Andrew Leonard is right about Republican miscalculation and getting a lot of feedback from very upset constituents. A case of once again Republicans letting the most radical elements of their party ( the House tea bags in this case) guide their agenda. President Obama, an experienced debater has probably seen these rare moments before in the Senate and the Illinois legislature where you have all your talking points lined up to face the toughest of his opponents arguments. Than your opponents become so unhinged all you have to do to win the debate is repeat your opponents agenda. He should send Ryan and the tea bags a note thinking them for exposing the deep contempt for which they hold America’s seniors. And the current generation of workers too for that matter. Good news kids, if things do not go as planned – yet another recession, more unpaid for wars – and you work hard, do your best, the only safety net you’ll have waiting for you is this stingy little voucher from the rabid Right. Frequently what happens when conservatives lose is that they – at least with their base – capitalize on that loss. House Leader John Boehner(R-OH) would come out and say this was a big opportunity to strengthen Medicare or an opportunity to really do something about the deficit. Only the Ryan plan did neither. The Right-wing blogs and pundits still think Ryan walks on water, but the polls show that not even mom and pop Republicans on Main Str are buying it. That is also one of the problems everyone should be having with the Politico story that Leonard is commenting on. The debate has been somewhat hijacked. The media is talking about the Ryan plan as part of a spending slash budget crisis. It is not. It is the fact that Republicans are committed to unjustifiably low taxes for the top 5%. Which is the Siamese twin of their willingness to gut Medicare and Medicaid, and by doing so are engaging in a full on back door assault on Social Security. Steve Bennen gets it,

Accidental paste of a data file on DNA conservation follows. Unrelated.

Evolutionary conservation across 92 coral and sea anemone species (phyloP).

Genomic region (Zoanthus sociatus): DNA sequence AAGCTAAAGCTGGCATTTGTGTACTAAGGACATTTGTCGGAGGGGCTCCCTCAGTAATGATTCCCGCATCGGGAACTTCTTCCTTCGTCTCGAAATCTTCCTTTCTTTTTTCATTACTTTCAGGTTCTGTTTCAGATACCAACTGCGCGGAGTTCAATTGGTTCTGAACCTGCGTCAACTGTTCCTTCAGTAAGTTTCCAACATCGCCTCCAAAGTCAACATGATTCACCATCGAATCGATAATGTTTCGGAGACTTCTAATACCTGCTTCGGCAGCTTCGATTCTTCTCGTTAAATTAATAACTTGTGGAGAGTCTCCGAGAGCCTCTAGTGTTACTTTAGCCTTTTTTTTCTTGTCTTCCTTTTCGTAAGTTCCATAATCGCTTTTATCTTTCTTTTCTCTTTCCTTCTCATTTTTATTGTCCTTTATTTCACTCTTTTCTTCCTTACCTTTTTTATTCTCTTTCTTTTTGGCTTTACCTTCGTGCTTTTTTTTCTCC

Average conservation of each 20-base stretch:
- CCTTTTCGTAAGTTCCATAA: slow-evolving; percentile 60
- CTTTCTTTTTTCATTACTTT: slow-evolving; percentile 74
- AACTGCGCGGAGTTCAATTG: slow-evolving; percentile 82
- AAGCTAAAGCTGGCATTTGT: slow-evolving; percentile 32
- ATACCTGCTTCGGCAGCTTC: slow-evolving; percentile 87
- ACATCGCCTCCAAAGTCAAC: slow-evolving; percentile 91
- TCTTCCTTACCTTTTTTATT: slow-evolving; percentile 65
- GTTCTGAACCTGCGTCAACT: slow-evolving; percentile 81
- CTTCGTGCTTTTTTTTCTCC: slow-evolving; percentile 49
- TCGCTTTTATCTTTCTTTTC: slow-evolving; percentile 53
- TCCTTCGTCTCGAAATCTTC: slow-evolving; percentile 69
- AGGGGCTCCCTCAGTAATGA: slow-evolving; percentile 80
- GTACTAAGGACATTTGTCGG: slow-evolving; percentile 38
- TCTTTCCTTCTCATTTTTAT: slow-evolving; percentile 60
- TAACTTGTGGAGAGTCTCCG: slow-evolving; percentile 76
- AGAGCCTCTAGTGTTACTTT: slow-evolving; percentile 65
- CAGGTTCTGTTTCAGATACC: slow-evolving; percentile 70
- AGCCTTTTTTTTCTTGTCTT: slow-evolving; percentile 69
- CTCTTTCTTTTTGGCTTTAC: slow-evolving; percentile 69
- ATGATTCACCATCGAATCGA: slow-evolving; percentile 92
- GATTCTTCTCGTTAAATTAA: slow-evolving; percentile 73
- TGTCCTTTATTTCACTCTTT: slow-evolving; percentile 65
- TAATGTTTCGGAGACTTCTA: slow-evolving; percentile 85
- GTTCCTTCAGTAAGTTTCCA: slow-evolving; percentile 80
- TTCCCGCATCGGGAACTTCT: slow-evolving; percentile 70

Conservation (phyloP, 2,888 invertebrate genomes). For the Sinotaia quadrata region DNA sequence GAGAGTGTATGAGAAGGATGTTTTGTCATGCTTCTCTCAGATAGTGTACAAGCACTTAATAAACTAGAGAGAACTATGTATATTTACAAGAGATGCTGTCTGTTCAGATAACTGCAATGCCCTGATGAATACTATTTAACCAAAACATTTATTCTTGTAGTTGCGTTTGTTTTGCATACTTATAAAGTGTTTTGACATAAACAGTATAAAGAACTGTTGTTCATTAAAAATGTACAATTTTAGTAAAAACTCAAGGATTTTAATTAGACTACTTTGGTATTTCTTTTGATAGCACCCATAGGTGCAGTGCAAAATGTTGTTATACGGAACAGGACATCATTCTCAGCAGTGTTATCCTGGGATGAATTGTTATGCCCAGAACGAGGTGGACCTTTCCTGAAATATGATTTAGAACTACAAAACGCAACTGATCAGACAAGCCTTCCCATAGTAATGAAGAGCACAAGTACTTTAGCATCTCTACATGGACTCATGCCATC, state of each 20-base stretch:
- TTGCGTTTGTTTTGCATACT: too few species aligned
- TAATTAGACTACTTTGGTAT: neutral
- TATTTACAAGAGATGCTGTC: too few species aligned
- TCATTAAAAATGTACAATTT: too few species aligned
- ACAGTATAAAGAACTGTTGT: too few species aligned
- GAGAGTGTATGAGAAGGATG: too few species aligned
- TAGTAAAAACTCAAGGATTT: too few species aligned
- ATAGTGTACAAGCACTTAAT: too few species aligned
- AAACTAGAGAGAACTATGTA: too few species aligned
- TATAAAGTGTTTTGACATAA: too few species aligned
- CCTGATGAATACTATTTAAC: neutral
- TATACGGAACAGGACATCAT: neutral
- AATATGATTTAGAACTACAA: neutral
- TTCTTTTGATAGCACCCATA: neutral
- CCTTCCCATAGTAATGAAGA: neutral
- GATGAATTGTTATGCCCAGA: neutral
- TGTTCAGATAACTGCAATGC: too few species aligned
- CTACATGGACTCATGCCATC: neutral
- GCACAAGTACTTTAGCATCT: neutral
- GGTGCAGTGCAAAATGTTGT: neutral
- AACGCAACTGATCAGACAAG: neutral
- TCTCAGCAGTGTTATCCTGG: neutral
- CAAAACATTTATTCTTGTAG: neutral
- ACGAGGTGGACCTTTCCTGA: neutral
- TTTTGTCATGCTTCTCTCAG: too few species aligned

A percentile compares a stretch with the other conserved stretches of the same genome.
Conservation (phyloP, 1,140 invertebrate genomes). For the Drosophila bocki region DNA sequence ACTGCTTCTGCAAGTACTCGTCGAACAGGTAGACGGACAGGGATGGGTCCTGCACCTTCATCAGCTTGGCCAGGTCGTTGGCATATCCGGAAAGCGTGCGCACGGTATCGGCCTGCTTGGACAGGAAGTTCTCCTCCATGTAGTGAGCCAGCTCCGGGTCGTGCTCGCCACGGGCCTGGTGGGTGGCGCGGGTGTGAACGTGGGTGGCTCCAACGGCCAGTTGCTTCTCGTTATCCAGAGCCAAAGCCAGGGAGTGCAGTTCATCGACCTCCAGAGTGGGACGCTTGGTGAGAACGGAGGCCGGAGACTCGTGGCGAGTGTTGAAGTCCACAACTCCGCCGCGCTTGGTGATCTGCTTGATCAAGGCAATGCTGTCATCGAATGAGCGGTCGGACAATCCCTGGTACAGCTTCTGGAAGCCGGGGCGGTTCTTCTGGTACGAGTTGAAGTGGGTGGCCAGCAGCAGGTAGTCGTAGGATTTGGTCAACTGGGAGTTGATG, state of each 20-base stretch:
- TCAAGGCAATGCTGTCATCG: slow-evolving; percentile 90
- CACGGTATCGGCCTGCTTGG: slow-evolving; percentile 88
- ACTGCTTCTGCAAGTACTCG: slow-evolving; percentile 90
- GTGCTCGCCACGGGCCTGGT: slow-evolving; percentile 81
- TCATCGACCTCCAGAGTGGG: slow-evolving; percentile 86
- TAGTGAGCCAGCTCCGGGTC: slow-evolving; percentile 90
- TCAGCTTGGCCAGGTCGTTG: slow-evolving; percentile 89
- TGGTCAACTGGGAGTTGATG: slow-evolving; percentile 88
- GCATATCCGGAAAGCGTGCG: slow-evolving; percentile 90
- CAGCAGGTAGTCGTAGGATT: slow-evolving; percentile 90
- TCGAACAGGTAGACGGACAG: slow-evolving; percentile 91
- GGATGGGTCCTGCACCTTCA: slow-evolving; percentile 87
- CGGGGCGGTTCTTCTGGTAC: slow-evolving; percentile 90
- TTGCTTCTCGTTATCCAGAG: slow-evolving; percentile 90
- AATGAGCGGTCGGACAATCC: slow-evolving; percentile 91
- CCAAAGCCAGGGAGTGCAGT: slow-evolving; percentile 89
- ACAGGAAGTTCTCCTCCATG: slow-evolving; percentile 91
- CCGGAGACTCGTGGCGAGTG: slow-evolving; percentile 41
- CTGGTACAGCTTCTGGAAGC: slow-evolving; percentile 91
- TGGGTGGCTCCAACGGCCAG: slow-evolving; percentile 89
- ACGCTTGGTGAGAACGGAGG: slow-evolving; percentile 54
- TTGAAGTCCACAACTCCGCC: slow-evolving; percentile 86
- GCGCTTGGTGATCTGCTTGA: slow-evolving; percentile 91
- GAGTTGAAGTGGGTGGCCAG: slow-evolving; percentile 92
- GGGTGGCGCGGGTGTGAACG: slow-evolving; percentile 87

It’s worth noting that the Politico article reports, simply as a matter of fact, that that the House Republican leaders intended to “boldly position their party as a beacon of fiscal responsibility.” What the article doesn’t note is that this is absurd—there’s nothing fiscally responsible about the House GOP plan. The numbers don’t add up; the finances are fraudulent; and even the Medicare “savings” would be applied to tax cuts, not deficit reduction. The media really needs to start understanding this.